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[whitespace] Without Getting Fired

Just don't call it networking. "That sends a schmoozy message," says Mary-Ellen Mort, project director for JobSmart.org, a Web site that offers tips for job seekers throughout California. "But you need to talk with people, stay connected," Mort says. Or as career counselor Clara Horvath puts it: "You've got to be plugged in."

For most Silicon Valley employees, squeezing a job search into a 12-hour workday is a job itself. But email and phones provide a way to hit the employment line without becoming unemployed--if the job-seeker is careful.

Donald Asher, a career coach and author based in San Francisco, says one of his clients got fired after speaking with Asher on the phone. "They traced the call and escorted him right out the door," he says. "Brutal, huh?"

While a quick boot out the door isn't quite a catastrophe in the current job boom, getting fired doesn't help. Most employers want to hire someone who's currently working. "Then they know you can function," Mort says. "Because the reality is they all want a self-reliant employee."

But while maintaining the job that is short of your dreams, she says, "the key is you're always marketing yourself--and managing your own career."

The trick, says Mort, is to always be on the hunt. Go on an interview once a month. Sign up with a professional group and stay in contact with people on the same career track. Talk to the former boss, now at a new company. Get a private email address and join Internet job-search mailing lists. While there, she says, get involved--don't just shadow the list, participate in it.

Yet savvy job-seekers need to be careful during their job hunt, says Asher, a 15-year career coach and author of The Fool Proof Job Search Workbook. Suddenly closing an office door during the day to make calls, or scheduling several lunches out when brown-bagging has been the norm, will send a quick signal to an employer.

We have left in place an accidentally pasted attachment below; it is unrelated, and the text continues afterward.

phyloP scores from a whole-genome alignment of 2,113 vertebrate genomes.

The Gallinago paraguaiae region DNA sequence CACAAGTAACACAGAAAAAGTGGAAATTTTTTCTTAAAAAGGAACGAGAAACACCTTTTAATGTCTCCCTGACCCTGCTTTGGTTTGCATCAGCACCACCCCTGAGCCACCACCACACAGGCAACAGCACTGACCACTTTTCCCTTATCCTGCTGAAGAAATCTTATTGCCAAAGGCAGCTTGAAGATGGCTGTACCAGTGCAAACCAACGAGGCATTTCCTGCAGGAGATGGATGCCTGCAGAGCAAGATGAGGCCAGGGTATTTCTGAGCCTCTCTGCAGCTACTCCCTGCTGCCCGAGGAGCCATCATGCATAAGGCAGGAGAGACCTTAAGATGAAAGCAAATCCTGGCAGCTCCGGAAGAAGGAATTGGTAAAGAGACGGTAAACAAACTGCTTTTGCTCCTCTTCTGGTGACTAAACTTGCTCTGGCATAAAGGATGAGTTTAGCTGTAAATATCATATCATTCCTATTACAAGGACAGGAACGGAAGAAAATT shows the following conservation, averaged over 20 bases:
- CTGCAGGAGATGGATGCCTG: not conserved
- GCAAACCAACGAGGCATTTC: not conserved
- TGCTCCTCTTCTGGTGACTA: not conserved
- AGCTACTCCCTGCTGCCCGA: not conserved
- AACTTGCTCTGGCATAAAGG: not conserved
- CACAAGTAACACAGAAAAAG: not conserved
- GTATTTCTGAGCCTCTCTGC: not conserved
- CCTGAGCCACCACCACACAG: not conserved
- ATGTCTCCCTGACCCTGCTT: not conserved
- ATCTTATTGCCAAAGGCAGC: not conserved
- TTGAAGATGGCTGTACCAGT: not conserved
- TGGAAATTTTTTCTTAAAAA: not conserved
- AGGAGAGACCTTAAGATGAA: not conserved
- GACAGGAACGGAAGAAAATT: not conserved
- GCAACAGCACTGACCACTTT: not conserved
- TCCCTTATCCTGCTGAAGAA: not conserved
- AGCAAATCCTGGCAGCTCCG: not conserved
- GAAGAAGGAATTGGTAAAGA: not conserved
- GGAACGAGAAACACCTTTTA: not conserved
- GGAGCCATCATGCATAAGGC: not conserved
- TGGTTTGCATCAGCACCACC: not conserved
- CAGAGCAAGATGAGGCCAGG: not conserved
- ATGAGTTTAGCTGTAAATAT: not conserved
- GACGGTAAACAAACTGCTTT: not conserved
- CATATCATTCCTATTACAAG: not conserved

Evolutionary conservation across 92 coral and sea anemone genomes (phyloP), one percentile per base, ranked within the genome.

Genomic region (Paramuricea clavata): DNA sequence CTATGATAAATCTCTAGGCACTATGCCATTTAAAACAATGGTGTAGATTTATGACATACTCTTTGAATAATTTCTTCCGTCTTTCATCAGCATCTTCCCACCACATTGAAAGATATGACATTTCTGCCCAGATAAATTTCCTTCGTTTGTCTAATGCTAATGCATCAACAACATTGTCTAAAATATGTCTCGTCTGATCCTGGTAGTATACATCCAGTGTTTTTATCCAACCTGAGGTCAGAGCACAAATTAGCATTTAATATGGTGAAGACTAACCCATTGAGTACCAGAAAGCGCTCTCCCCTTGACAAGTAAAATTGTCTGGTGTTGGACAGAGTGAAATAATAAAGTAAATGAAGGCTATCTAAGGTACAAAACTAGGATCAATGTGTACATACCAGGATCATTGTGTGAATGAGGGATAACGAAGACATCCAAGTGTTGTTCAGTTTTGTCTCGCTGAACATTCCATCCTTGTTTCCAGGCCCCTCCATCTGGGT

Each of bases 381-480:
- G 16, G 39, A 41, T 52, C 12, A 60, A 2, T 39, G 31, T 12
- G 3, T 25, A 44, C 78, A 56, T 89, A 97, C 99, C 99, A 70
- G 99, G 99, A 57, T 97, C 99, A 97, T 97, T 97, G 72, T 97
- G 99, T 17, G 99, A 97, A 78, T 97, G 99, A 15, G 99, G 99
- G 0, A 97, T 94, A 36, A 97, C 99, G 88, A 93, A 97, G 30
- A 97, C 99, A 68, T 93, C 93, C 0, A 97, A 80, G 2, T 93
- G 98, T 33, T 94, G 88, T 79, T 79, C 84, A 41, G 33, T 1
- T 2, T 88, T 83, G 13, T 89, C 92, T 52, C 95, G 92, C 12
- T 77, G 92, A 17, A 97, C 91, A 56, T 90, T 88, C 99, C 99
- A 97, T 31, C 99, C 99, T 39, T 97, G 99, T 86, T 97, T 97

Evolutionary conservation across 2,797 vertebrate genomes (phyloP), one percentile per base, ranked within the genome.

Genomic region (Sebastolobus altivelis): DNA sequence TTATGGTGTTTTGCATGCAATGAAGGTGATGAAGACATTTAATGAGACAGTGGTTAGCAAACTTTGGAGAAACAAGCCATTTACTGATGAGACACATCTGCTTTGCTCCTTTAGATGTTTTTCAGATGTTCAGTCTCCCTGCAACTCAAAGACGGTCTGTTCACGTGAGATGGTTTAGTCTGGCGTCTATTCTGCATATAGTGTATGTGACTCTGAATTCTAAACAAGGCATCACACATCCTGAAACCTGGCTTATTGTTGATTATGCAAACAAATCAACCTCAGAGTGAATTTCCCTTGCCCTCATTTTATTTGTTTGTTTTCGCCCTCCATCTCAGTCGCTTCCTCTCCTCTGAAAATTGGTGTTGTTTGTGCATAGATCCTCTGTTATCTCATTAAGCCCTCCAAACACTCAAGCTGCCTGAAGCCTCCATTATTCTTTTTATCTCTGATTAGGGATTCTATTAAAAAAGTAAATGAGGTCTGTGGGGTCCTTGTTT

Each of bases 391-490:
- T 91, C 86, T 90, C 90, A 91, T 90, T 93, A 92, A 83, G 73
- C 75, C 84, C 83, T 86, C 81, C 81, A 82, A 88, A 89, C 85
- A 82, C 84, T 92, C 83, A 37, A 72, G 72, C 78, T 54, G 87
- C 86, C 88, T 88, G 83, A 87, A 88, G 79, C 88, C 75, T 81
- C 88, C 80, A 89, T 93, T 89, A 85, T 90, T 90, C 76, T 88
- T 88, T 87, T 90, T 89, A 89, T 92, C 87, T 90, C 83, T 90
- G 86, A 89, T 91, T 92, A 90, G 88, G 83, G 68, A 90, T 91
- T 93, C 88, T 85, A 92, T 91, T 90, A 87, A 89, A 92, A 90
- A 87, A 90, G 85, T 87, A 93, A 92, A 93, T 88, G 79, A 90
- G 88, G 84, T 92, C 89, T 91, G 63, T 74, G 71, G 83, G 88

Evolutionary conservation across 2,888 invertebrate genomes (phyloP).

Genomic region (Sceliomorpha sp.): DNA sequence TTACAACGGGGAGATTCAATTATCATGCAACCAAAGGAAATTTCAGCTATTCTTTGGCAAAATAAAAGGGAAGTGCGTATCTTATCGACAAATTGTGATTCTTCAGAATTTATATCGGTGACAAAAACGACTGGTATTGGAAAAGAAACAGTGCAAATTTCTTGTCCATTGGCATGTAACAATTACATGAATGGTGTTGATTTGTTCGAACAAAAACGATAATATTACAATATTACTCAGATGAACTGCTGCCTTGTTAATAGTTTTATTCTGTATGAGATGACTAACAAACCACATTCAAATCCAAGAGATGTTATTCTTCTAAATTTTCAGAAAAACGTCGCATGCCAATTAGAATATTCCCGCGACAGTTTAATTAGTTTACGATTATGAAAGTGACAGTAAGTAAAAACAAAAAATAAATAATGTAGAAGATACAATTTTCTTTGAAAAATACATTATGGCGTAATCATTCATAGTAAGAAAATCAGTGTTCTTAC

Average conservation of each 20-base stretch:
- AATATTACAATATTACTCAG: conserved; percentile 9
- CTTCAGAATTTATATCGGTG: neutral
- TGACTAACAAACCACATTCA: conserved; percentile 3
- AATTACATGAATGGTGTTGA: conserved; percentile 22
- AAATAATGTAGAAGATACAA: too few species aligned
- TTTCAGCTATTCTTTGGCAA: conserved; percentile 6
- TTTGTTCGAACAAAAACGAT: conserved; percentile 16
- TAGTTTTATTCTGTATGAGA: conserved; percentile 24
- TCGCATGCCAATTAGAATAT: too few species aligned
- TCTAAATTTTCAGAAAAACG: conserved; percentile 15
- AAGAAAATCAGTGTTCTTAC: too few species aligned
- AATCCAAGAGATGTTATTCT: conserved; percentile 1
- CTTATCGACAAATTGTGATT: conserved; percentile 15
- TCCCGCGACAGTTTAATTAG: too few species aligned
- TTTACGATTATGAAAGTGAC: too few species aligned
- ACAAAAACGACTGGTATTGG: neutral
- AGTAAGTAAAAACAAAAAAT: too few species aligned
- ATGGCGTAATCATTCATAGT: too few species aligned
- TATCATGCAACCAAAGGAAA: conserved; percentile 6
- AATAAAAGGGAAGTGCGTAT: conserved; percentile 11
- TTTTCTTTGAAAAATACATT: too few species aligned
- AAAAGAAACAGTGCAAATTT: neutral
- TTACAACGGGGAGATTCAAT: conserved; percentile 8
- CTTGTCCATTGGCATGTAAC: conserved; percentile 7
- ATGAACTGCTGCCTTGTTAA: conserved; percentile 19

"You've got to have an alibi," Asher says. "Have a friend pick you up at your office, but let them eat while you work the cell phone or pay phone making calls."

When an interview is secured, make sure the alibi for getting there is legit. "It's the first thing a recruiter will ask you--how did you get time off for the interview?" Asher warns. "A recruiter will look for a nervous answer. So stay calm, and don't lie."

Horvath recommends targeting a specific company: "Who do you know at Sun? At Intel? People find jobs through people. It saves employers time. They don't have to take out ads."

"I'm not a big fan of the want ads," Asher says, though she notes that creative job-seekers have trolled through old listings. "See which company was hiring managers six months ago," Asher says. A manager will spend the first three months making new plans for the department and "spend the next two months firing people. Within six months a new manager will start looking for new people to hire."

Asher's quick tip for job-seekers: "Contact your employer's top competitor. Then be careful about references. Approach someone who's left the company and knows your work. And someone close to you."

But be warned. "The rumor you're looking for work," Asher says, "will spread faster than an office romance."

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From the March 5-11, 1998 issue of Metro.

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